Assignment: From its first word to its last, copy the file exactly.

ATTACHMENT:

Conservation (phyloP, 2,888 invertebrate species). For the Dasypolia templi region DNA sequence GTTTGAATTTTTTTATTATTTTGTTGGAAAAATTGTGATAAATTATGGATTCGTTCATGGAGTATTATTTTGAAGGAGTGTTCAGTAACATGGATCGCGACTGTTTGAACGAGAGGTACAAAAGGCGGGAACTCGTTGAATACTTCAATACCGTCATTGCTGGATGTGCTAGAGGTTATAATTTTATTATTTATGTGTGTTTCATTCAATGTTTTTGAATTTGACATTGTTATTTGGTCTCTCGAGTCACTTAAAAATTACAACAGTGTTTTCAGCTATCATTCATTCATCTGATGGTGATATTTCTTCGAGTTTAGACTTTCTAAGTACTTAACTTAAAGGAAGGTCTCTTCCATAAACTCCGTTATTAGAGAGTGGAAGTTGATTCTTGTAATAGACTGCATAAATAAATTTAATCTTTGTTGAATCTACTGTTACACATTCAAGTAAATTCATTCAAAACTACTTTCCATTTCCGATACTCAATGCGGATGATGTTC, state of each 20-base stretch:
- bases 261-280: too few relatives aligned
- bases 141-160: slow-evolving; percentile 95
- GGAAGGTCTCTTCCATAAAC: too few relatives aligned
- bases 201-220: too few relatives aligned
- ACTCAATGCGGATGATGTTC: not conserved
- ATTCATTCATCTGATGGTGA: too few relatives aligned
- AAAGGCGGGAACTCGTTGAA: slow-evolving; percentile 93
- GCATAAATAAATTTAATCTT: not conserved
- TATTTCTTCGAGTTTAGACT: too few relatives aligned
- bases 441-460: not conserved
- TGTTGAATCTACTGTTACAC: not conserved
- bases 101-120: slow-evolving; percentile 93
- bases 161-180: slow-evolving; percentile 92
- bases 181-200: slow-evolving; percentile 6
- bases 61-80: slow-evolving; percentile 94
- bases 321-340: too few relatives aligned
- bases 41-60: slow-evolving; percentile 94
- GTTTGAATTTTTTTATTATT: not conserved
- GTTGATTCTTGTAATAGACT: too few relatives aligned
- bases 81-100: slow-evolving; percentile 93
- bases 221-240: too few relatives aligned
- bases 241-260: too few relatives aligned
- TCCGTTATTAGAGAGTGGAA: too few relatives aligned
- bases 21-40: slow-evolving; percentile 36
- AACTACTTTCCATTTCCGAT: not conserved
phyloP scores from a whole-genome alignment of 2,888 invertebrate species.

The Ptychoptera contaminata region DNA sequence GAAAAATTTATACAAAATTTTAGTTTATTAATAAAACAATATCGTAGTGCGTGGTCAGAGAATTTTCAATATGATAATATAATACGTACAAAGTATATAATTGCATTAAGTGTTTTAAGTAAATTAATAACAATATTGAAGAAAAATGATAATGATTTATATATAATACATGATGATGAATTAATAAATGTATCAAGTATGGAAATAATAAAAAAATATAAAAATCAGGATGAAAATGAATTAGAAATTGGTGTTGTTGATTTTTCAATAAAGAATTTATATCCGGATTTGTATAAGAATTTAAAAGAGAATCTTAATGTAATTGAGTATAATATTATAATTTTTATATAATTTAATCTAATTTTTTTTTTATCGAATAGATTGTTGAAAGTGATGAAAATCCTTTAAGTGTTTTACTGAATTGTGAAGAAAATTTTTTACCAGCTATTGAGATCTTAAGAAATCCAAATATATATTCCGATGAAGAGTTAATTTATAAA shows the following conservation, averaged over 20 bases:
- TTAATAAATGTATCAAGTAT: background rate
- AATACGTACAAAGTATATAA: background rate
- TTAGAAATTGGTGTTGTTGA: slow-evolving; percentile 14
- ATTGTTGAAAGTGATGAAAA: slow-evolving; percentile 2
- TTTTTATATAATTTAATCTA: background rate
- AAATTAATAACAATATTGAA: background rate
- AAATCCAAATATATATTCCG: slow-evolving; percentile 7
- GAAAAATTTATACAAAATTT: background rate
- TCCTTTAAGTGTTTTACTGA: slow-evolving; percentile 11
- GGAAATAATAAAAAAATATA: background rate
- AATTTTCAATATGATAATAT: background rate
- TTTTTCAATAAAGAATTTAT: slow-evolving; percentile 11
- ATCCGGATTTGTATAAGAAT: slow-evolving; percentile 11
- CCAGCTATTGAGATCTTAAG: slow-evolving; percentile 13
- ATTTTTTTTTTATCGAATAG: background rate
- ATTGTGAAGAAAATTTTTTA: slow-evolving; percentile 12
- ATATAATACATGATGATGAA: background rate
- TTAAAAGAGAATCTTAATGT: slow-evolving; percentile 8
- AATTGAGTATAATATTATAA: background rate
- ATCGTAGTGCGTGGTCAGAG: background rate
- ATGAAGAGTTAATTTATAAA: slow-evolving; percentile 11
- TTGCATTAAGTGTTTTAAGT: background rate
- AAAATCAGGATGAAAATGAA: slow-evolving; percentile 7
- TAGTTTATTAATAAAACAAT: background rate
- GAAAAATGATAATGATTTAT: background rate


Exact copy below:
Conservation (phyloP, 2,888 invertebrate species). For the Dasypolia templi region DNA sequence GTTTGAATTTTTTTATTATTTTGTTGGAAAAATTGTGATAAATTATGGATTCGTTCATGGAGTATTATTTTGAAGGAGTGTTCAGTAACATGGATCGCGACTGTTTGAACGAGAGGTACAAAAGGCGGGAACTCGTTGAATACTTCAATACCGTCATTGCTGGATGTGCTAGAGGTTATAATTTTATTATTTATGTGTGTTTCATTCAATGTTTTTGAATTTGACATTGTTATTTGGTCTCTCGAGTCACTTAAAAATTACAACAGTGTTTTCAGCTATCATTCATTCATCTGATGGTGATATTTCTTCGAGTTTAGACTTTCTAAGTACTTAACTTAAAGGAAGGTCTCTTCCATAAACTCCGTTATTAGAGAGTGGAAGTTGATTCTTGTAATAGACTGCATAAATAAATTTAATCTTTGTTGAATCTACTGTTACACATTCAAGTAAATTCATTCAAAACTACTTTCCATTTCCGATACTCAATGCGGATGATGTTC, state of each 20-base stretch:
- bases 261-280: too few relatives aligned
- bases 141-160: slow-evolving; percentile 95
- GGAAGGTCTCTTCCATAAAC: too few relatives aligned
- bases 201-220: too few relatives aligned
- ACTCAATGCGGATGATGTTC: not conserved
- ATTCATTCATCTGATGGTGA: too few relatives aligned
- AAAGGCGGGAACTCGTTGAA: slow-evolving; percentile 93
- GCATAAATAAATTTAATCTT: not conserved
- TATTTCTTCGAGTTTAGACT: too few relatives aligned
- bases 441-460: not conserved
- TGTTGAATCTACTGTTACAC: not conserved
- bases 101-120: slow-evolving; percentile 93
- bases 161-180: slow-evolving; percentile 92
- bases 181-200: slow-evolving; percentile 6
- bases 61-80: slow-evolving; percentile 94
- bases 321-340: too few relatives aligned
- bases 41-60: slow-evolving; percentile 94
- GTTTGAATTTTTTTATTATT: not conserved
- GTTGATTCTTGTAATAGACT: too few relatives aligned
- bases 81-100: slow-evolving; percentile 93
- bases 221-240: too few relatives aligned
- bases 241-260: too few relatives aligned
- TCCGTTATTAGAGAGTGGAA: too few relatives aligned
- bases 21-40: slow-evolving; percentile 36
- AACTACTTTCCATTTCCGAT: not conserved
phyloP scores from a whole-genome alignment of 2,888 invertebrate species.

The Ptychoptera contaminata region DNA sequence GAAAAATTTATACAAAATTTTAGTTTATTAATAAAACAATATCGTAGTGCGTGGTCAGAGAATTTTCAATATGATAATATAATACGTACAAAGTATATAATTGCATTAAGTGTTTTAAGTAAATTAATAACAATATTGAAGAAAAATGATAATGATTTATATATAATACATGATGATGAATTAATAAATGTATCAAGTATGGAAATAATAAAAAAATATAAAAATCAGGATGAAAATGAATTAGAAATTGGTGTTGTTGATTTTTCAATAAAGAATTTATATCCGGATTTGTATAAGAATTTAAAAGAGAATCTTAATGTAATTGAGTATAATATTATAATTTTTATATAATTTAATCTAATTTTTTTTTTATCGAATAGATTGTTGAAAGTGATGAAAATCCTTTAAGTGTTTTACTGAATTGTGAAGAAAATTTTTTACCAGCTATTGAGATCTTAAGAAATCCAAATATATATTCCGATGAAGAGTTAATTTATAAA shows the following conservation, averaged over 20 bases:
- TTAATAAATGTATCAAGTAT: background rate
- AATACGTACAAAGTATATAA: background rate
- TTAGAAATTGGTGTTGTTGA: slow-evolving; percentile 14
- ATTGTTGAAAGTGATGAAAA: slow-evolving; percentile 2
- TTTTTATATAATTTAATCTA: background rate
- AAATTAATAACAATATTGAA: background rate
- AAATCCAAATATATATTCCG: slow-evolving; percentile 7
- GAAAAATTTATACAAAATTT: background rate
- TCCTTTAAGTGTTTTACTGA: slow-evolving; percentile 11
- GGAAATAATAAAAAAATATA: background rate
- AATTTTCAATATGATAATAT: background rate
- TTTTTCAATAAAGAATTTAT: slow-evolving; percentile 11
- ATCCGGATTTGTATAAGAAT: slow-evolving; percentile 11
- CCAGCTATTGAGATCTTAAG: slow-evolving; percentile 13
- ATTTTTTTTTTATCGAATAG: background rate
- ATTGTGAAGAAAATTTTTTA: slow-evolving; percentile 12
- ATATAATACATGATGATGAA: background rate
- TTAAAAGAGAATCTTAATGT: slow-evolving; percentile 8
- AATTGAGTATAATATTATAA: background rate
- ATCGTAGTGCGTGGTCAGAG: background rate
- ATGAAGAGTTAATTTATAAA: slow-evolving; percentile 11
- TTGCATTAAGTGTTTTAAGT: background rate
- AAAATCAGGATGAAAATGAA: slow-evolving; percentile 7
- TAGTTTATTAATAAAACAAT: background rate
- GAAAAATGATAATGATTTAT: background rate